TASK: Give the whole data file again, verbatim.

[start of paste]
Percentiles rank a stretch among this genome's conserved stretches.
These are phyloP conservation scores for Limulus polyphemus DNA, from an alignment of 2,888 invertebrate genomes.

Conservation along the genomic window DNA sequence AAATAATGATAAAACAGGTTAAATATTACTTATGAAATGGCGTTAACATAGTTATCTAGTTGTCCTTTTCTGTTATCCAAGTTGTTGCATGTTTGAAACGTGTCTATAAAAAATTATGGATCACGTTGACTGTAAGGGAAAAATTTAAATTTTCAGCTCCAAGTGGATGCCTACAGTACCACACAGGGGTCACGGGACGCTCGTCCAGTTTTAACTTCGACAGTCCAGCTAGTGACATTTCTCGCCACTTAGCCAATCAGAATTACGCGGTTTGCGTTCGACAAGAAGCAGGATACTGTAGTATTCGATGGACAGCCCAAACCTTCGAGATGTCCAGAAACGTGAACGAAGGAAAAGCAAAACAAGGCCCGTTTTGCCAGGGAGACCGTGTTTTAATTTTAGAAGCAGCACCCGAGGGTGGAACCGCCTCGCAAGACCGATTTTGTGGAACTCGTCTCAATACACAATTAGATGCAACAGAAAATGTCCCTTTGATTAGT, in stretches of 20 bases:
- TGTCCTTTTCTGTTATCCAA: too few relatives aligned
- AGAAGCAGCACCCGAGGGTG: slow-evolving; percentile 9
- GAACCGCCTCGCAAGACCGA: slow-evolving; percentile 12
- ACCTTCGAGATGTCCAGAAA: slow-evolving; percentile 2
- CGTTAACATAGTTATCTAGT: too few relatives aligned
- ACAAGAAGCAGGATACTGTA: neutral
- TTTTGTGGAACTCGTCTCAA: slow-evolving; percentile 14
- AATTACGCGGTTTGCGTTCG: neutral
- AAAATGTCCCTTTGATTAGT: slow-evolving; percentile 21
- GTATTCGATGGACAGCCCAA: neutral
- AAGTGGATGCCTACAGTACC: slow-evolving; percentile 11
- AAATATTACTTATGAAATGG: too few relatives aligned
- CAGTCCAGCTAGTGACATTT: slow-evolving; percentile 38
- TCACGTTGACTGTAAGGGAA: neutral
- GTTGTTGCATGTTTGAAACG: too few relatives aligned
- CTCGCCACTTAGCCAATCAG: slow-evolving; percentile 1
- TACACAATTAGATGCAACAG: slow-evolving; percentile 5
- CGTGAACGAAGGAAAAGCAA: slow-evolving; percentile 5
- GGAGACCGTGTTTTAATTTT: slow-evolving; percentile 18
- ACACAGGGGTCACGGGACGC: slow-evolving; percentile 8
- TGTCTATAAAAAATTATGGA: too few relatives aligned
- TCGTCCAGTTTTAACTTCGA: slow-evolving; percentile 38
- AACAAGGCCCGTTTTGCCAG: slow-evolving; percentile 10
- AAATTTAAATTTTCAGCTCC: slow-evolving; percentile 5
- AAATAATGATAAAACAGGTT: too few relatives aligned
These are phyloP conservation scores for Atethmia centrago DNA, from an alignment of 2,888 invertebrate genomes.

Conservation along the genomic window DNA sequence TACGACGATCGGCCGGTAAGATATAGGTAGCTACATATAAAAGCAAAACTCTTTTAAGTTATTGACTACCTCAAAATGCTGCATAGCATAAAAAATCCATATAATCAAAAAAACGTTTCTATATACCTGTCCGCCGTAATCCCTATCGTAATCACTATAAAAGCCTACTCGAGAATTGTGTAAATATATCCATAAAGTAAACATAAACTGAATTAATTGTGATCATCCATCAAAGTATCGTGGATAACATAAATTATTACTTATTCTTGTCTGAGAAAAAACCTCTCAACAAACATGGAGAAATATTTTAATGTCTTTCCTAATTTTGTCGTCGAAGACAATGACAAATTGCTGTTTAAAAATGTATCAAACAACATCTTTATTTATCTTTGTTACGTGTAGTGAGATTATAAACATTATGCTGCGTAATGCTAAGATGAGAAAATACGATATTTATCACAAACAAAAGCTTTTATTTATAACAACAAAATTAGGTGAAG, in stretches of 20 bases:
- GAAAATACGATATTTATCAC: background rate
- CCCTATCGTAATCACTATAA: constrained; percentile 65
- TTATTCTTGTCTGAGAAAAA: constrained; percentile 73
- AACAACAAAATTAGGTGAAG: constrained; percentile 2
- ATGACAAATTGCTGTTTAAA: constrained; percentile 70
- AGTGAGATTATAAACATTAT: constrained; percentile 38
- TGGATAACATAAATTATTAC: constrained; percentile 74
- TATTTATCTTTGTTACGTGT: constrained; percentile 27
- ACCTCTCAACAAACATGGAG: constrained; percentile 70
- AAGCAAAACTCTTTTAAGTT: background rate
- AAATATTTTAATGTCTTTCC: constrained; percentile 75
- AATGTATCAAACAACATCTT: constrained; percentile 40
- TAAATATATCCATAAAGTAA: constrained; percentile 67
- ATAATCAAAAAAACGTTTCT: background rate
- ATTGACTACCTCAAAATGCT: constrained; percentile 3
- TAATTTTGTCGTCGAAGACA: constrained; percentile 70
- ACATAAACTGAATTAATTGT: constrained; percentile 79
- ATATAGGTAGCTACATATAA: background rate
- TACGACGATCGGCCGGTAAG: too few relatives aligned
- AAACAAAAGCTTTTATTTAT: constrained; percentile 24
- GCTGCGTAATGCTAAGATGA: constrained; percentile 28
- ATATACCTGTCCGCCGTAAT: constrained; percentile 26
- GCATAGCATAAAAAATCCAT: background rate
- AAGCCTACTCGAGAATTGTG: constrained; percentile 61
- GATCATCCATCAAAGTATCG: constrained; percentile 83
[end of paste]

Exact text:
Percentiles rank a stretch among this genome's conserved stretches.
These are phyloP conservation scores for Limulus polyphemus DNA, from an alignment of 2,888 invertebrate genomes.

Conservation along the genomic window DNA sequence AAATAATGATAAAACAGGTTAAATATTACTTATGAAATGGCGTTAACATAGTTATCTAGTTGTCCTTTTCTGTTATCCAAGTTGTTGCATGTTTGAAACGTGTCTATAAAAAATTATGGATCACGTTGACTGTAAGGGAAAAATTTAAATTTTCAGCTCCAAGTGGATGCCTACAGTACCACACAGGGGTCACGGGACGCTCGTCCAGTTTTAACTTCGACAGTCCAGCTAGTGACATTTCTCGCCACTTAGCCAATCAGAATTACGCGGTTTGCGTTCGACAAGAAGCAGGATACTGTAGTATTCGATGGACAGCCCAAACCTTCGAGATGTCCAGAAACGTGAACGAAGGAAAAGCAAAACAAGGCCCGTTTTGCCAGGGAGACCGTGTTTTAATTTTAGAAGCAGCACCCGAGGGTGGAACCGCCTCGCAAGACCGATTTTGTGGAACTCGTCTCAATACACAATTAGATGCAACAGAAAATGTCCCTTTGATTAGT, in stretches of 20 bases:
- TGTCCTTTTCTGTTATCCAA: too few relatives aligned
- AGAAGCAGCACCCGAGGGTG: slow-evolving; percentile 9
- GAACCGCCTCGCAAGACCGA: slow-evolving; percentile 12
- ACCTTCGAGATGTCCAGAAA: slow-evolving; percentile 2
- CGTTAACATAGTTATCTAGT: too few relatives aligned
- ACAAGAAGCAGGATACTGTA: neutral
- TTTTGTGGAACTCGTCTCAA: slow-evolving; percentile 14
- AATTACGCGGTTTGCGTTCG: neutral
- AAAATGTCCCTTTGATTAGT: slow-evolving; percentile 21
- GTATTCGATGGACAGCCCAA: neutral
- AAGTGGATGCCTACAGTACC: slow-evolving; percentile 11
- AAATATTACTTATGAAATGG: too few relatives aligned
- CAGTCCAGCTAGTGACATTT: slow-evolving; percentile 38
- TCACGTTGACTGTAAGGGAA: neutral
- GTTGTTGCATGTTTGAAACG: too few relatives aligned
- CTCGCCACTTAGCCAATCAG: slow-evolving; percentile 1
- TACACAATTAGATGCAACAG: slow-evolving; percentile 5
- CGTGAACGAAGGAAAAGCAA: slow-evolving; percentile 5
- GGAGACCGTGTTTTAATTTT: slow-evolving; percentile 18
- ACACAGGGGTCACGGGACGC: slow-evolving; percentile 8
- TGTCTATAAAAAATTATGGA: too few relatives aligned
- TCGTCCAGTTTTAACTTCGA: slow-evolving; percentile 38
- AACAAGGCCCGTTTTGCCAG: slow-evolving; percentile 10
- AAATTTAAATTTTCAGCTCC: slow-evolving; percentile 5
- AAATAATGATAAAACAGGTT: too few relatives aligned
These are phyloP conservation scores for Atethmia centrago DNA, from an alignment of 2,888 invertebrate genomes.

Conservation along the genomic window DNA sequence TACGACGATCGGCCGGTAAGATATAGGTAGCTACATATAAAAGCAAAACTCTTTTAAGTTATTGACTACCTCAAAATGCTGCATAGCATAAAAAATCCATATAATCAAAAAAACGTTTCTATATACCTGTCCGCCGTAATCCCTATCGTAATCACTATAAAAGCCTACTCGAGAATTGTGTAAATATATCCATAAAGTAAACATAAACTGAATTAATTGTGATCATCCATCAAAGTATCGTGGATAACATAAATTATTACTTATTCTTGTCTGAGAAAAAACCTCTCAACAAACATGGAGAAATATTTTAATGTCTTTCCTAATTTTGTCGTCGAAGACAATGACAAATTGCTGTTTAAAAATGTATCAAACAACATCTTTATTTATCTTTGTTACGTGTAGTGAGATTATAAACATTATGCTGCGTAATGCTAAGATGAGAAAATACGATATTTATCACAAACAAAAGCTTTTATTTATAACAACAAAATTAGGTGAAG, in stretches of 20 bases:
- GAAAATACGATATTTATCAC: background rate
- CCCTATCGTAATCACTATAA: constrained; percentile 65
- TTATTCTTGTCTGAGAAAAA: constrained; percentile 73
- AACAACAAAATTAGGTGAAG: constrained; percentile 2
- ATGACAAATTGCTGTTTAAA: constrained; percentile 70
- AGTGAGATTATAAACATTAT: constrained; percentile 38
- TGGATAACATAAATTATTAC: constrained; percentile 74
- TATTTATCTTTGTTACGTGT: constrained; percentile 27
- ACCTCTCAACAAACATGGAG: constrained; percentile 70
- AAGCAAAACTCTTTTAAGTT: background rate
- AAATATTTTAATGTCTTTCC: constrained; percentile 75
- AATGTATCAAACAACATCTT: constrained; percentile 40
- TAAATATATCCATAAAGTAA: constrained; percentile 67
- ATAATCAAAAAAACGTTTCT: background rate
- ATTGACTACCTCAAAATGCT: constrained; percentile 3
- TAATTTTGTCGTCGAAGACA: constrained; percentile 70
- ACATAAACTGAATTAATTGT: constrained; percentile 79
- ATATAGGTAGCTACATATAA: background rate
- TACGACGATCGGCCGGTAAG: too few relatives aligned
- AAACAAAAGCTTTTATTTAT: constrained; percentile 24
- GCTGCGTAATGCTAAGATGA: constrained; percentile 28
- ATATACCTGTCCGCCGTAAT: constrained; percentile 26
- GCATAGCATAAAAAATCCAT: background rate
- AAGCCTACTCGAGAATTGTG: constrained; percentile 61
- GATCATCCATCAAAGTATCG: constrained; percentile 83